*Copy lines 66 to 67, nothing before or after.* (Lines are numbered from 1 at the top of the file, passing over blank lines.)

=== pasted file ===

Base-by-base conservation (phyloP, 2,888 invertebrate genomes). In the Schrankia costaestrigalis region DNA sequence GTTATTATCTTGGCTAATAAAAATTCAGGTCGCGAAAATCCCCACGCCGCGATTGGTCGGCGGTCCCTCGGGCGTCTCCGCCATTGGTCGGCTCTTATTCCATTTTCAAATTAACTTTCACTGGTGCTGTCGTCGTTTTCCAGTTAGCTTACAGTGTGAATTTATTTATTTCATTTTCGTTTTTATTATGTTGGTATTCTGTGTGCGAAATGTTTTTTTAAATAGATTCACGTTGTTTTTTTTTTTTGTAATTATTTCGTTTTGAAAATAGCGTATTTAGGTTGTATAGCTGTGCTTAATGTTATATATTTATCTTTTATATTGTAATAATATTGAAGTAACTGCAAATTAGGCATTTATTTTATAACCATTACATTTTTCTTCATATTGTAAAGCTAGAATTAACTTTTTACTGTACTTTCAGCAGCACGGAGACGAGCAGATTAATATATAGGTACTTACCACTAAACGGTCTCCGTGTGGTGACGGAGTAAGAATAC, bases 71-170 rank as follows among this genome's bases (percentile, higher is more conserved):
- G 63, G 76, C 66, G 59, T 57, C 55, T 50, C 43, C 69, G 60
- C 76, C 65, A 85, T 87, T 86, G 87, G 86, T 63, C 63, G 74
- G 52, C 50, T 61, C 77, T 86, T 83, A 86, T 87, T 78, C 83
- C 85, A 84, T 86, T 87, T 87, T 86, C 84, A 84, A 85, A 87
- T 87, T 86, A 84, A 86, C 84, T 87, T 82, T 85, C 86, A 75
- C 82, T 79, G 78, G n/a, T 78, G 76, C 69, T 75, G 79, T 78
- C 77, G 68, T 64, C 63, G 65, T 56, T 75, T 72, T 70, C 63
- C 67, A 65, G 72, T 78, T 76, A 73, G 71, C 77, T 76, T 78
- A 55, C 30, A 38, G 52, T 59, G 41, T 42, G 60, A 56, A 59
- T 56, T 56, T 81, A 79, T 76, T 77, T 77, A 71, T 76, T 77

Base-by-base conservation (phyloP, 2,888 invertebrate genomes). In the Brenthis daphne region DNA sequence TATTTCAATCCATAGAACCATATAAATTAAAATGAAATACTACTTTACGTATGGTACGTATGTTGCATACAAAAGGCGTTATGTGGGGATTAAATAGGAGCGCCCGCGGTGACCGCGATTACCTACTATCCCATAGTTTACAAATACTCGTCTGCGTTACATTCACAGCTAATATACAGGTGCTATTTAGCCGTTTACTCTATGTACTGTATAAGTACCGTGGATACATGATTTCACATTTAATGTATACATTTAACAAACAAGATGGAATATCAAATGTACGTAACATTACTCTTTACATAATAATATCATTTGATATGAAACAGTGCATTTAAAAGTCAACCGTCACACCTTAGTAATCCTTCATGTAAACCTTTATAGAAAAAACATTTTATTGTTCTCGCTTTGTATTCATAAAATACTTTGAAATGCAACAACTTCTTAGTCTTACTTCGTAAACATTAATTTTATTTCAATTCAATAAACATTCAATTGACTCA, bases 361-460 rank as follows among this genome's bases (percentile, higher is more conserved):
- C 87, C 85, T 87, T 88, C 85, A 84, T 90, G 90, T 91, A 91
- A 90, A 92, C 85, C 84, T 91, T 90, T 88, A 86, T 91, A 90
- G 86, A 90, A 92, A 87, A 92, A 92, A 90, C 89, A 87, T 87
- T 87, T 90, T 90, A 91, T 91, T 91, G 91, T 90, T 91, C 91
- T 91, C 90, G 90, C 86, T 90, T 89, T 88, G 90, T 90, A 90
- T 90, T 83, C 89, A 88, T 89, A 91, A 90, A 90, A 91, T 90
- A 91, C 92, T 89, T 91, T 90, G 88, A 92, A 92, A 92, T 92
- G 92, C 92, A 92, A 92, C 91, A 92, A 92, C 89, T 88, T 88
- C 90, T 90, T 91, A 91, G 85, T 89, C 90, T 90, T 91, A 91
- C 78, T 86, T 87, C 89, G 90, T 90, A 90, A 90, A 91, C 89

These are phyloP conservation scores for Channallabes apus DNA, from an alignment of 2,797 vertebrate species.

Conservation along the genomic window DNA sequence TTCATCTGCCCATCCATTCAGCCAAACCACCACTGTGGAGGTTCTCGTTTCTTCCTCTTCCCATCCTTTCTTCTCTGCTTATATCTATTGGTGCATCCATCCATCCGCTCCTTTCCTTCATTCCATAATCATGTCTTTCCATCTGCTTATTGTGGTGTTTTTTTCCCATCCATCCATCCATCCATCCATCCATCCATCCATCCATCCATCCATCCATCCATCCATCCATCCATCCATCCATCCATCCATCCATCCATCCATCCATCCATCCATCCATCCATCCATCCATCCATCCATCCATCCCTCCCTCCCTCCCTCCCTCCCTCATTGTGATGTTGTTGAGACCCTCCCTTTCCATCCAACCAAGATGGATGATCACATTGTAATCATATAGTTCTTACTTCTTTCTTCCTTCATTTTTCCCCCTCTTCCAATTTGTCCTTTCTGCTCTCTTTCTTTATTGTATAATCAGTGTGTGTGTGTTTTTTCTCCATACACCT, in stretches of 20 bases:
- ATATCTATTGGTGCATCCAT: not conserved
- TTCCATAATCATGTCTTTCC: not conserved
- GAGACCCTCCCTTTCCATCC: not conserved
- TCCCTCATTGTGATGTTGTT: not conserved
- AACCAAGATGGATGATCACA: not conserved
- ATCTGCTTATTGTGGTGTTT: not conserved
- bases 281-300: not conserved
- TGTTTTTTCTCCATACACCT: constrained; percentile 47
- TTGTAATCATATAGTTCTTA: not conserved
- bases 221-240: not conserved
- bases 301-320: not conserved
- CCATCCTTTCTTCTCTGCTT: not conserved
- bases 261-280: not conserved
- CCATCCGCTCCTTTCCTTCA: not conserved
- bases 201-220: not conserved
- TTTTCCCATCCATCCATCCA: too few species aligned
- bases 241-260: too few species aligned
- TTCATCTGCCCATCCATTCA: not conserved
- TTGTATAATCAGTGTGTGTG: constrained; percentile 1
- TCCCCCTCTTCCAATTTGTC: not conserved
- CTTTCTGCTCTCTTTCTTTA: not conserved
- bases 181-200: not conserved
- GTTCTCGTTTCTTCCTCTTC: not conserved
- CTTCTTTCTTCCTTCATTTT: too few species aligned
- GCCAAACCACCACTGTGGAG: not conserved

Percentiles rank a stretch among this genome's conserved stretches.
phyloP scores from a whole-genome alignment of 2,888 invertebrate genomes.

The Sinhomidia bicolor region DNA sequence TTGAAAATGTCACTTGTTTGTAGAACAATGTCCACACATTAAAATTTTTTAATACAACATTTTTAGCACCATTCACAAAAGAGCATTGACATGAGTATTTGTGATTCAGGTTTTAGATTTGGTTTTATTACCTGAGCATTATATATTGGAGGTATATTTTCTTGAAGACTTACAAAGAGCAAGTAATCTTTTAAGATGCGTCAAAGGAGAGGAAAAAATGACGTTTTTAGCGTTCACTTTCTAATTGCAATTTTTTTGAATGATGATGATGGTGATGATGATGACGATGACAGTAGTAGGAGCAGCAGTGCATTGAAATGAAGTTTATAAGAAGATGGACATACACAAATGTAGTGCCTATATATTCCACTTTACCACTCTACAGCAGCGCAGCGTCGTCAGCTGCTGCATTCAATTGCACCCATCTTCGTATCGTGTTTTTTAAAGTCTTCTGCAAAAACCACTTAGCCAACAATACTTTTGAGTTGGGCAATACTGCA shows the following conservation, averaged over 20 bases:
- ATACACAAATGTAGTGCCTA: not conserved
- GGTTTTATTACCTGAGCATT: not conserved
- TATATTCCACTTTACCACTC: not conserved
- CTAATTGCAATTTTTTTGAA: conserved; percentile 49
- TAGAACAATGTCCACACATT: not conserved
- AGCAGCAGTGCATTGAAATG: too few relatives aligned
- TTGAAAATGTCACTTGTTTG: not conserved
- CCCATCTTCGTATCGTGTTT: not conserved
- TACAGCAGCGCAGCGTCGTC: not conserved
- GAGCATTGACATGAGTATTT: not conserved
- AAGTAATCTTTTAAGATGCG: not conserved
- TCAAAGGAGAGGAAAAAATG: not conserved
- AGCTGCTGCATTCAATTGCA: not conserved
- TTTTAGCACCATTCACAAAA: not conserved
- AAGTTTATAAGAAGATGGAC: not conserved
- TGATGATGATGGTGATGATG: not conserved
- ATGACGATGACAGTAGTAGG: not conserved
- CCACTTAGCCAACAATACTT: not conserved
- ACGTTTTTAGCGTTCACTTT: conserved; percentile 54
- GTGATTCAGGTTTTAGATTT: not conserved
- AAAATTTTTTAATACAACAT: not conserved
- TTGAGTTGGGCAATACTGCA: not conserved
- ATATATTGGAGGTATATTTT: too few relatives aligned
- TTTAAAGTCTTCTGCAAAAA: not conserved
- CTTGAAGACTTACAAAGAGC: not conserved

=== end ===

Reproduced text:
- TTTTAGCACCATTCACAAAA: not conserved
- AAGTTTATAAGAAGATGGAC: not conserved